When I got home, I watched the Ga - Ga Tech game I Tivo'd. My son had a great poker face while we watched together and didn't give away the ending. I was convinced my Yellow Jackets would lose until the very last second, but they didn't! 45-42, Tech. They beat the hated Dogs in an incredible comeback (down 28-12 at halftime). Coach Paul Johnson for President!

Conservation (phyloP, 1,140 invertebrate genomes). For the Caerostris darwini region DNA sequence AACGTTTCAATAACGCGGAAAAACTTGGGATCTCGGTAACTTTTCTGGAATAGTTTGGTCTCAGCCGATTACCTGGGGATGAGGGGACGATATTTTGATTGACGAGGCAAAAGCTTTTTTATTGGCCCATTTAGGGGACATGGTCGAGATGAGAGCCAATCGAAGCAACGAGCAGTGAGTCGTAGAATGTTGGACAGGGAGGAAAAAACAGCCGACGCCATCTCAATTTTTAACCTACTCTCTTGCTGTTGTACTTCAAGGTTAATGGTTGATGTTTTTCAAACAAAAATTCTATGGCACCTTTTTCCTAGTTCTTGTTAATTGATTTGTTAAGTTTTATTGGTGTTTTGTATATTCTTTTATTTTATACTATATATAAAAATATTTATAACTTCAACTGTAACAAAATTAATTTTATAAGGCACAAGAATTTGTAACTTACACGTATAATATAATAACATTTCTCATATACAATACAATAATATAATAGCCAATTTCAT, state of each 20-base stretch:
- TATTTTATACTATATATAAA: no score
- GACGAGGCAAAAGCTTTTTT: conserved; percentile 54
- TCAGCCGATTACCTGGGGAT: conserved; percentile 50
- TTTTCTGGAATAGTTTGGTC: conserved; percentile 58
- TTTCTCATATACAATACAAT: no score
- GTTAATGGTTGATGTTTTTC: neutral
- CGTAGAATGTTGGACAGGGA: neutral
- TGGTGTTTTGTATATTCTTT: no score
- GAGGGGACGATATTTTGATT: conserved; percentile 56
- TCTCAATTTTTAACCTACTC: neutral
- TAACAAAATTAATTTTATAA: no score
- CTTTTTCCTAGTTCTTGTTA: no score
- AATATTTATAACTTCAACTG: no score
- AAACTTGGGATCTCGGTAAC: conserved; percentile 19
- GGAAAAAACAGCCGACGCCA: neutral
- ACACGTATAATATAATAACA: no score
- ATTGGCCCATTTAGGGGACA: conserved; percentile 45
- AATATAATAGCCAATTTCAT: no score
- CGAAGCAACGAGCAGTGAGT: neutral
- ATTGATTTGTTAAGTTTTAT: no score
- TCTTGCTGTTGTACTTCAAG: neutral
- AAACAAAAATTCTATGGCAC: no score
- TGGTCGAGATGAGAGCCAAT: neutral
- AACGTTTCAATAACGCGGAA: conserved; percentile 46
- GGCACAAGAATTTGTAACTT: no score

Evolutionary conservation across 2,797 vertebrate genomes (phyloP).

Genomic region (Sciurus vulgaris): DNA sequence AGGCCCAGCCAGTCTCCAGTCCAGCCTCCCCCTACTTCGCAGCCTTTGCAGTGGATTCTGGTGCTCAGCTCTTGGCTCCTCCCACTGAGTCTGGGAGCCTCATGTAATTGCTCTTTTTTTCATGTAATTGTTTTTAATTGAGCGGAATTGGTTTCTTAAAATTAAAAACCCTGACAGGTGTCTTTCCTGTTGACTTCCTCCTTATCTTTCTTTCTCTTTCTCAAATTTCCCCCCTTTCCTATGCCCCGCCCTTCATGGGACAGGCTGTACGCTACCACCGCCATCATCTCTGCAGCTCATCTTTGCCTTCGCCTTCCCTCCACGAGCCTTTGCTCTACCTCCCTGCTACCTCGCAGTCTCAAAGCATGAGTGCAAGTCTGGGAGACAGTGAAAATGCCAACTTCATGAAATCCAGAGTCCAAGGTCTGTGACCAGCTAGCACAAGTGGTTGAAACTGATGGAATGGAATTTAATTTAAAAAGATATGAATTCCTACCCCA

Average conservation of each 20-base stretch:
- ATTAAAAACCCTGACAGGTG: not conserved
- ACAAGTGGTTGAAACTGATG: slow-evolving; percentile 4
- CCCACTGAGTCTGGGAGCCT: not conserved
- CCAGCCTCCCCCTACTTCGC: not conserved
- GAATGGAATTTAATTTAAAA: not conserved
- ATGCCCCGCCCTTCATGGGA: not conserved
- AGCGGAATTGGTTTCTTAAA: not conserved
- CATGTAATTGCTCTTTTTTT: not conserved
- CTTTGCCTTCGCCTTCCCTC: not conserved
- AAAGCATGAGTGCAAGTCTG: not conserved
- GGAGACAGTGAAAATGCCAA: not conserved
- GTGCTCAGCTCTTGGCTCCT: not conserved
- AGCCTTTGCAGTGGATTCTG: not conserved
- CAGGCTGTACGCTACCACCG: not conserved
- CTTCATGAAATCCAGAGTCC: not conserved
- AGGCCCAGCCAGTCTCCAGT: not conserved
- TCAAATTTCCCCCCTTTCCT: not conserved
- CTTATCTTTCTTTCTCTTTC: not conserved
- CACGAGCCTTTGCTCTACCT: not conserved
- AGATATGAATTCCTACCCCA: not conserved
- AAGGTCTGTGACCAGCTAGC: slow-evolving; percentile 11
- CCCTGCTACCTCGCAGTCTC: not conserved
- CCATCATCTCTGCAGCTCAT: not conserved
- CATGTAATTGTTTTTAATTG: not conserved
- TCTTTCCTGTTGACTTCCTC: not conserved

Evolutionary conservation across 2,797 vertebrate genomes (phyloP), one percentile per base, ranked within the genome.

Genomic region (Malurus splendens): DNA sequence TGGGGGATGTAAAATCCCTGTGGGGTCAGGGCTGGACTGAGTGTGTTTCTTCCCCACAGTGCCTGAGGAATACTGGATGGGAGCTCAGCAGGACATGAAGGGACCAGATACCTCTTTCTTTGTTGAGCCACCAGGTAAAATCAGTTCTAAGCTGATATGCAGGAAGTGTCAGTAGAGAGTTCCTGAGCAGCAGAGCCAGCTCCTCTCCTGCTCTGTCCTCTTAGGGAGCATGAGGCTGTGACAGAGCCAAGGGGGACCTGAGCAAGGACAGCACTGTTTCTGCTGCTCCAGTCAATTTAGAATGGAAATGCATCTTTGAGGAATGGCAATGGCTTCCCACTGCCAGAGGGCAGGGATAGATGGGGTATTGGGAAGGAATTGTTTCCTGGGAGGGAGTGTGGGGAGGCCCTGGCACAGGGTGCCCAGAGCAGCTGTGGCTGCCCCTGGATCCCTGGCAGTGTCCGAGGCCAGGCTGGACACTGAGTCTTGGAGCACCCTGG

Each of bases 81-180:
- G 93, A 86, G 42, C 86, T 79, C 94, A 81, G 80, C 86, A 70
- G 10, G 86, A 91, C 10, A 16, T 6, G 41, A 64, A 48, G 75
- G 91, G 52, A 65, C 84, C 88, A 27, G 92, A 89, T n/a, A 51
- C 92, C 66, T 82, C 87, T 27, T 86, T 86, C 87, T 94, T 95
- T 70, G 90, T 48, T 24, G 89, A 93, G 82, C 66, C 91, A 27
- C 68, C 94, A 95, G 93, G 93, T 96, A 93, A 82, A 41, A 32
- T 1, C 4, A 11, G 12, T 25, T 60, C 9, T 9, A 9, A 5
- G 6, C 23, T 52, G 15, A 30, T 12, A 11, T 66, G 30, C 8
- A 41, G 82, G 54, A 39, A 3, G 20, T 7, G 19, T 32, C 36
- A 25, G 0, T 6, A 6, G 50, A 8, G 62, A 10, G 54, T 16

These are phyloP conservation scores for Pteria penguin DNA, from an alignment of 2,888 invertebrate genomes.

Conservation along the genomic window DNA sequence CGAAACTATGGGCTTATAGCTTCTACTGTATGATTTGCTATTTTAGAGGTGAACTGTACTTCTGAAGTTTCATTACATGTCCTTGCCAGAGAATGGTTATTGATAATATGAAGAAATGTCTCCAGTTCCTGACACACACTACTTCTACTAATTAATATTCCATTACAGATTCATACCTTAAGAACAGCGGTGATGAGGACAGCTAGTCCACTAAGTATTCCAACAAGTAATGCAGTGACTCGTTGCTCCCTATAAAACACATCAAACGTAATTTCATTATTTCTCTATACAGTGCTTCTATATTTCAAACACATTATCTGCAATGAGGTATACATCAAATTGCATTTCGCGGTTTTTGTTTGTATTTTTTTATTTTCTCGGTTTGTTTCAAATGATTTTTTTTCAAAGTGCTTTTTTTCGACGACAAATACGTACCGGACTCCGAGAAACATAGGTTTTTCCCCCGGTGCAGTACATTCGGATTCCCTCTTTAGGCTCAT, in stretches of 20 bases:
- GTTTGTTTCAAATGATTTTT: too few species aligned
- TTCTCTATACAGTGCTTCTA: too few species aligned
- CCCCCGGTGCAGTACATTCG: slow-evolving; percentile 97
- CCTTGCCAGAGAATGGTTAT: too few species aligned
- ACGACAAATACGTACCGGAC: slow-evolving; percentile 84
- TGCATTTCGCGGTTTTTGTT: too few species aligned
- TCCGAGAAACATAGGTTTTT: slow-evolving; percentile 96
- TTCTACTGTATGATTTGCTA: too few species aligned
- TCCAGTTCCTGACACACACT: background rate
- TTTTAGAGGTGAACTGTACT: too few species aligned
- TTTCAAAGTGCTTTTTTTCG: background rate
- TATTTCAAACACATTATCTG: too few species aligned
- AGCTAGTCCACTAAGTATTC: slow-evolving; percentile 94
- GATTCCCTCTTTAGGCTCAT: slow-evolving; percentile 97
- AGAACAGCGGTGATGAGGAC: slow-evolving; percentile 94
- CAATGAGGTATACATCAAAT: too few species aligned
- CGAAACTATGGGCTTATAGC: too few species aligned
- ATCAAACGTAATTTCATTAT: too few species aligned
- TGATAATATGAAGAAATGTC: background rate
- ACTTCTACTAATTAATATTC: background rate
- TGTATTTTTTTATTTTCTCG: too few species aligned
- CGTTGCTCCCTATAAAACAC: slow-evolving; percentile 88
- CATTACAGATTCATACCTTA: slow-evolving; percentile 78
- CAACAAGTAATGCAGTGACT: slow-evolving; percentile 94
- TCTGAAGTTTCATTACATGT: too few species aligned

MN Ultra Runner said...

Great report and congrats again! Enjoy yourself in April, you've earned it.

Mindi said...

Wow! What a race! I have to admit, that is exactly why I do not wear my HRM in races. Way to just jump off the ledge despite the numbers and stick to your race plan.

Always nice to come home to a winning football game too!

Rest up, recover and get geared up for Boston!!! You have definitely earned it!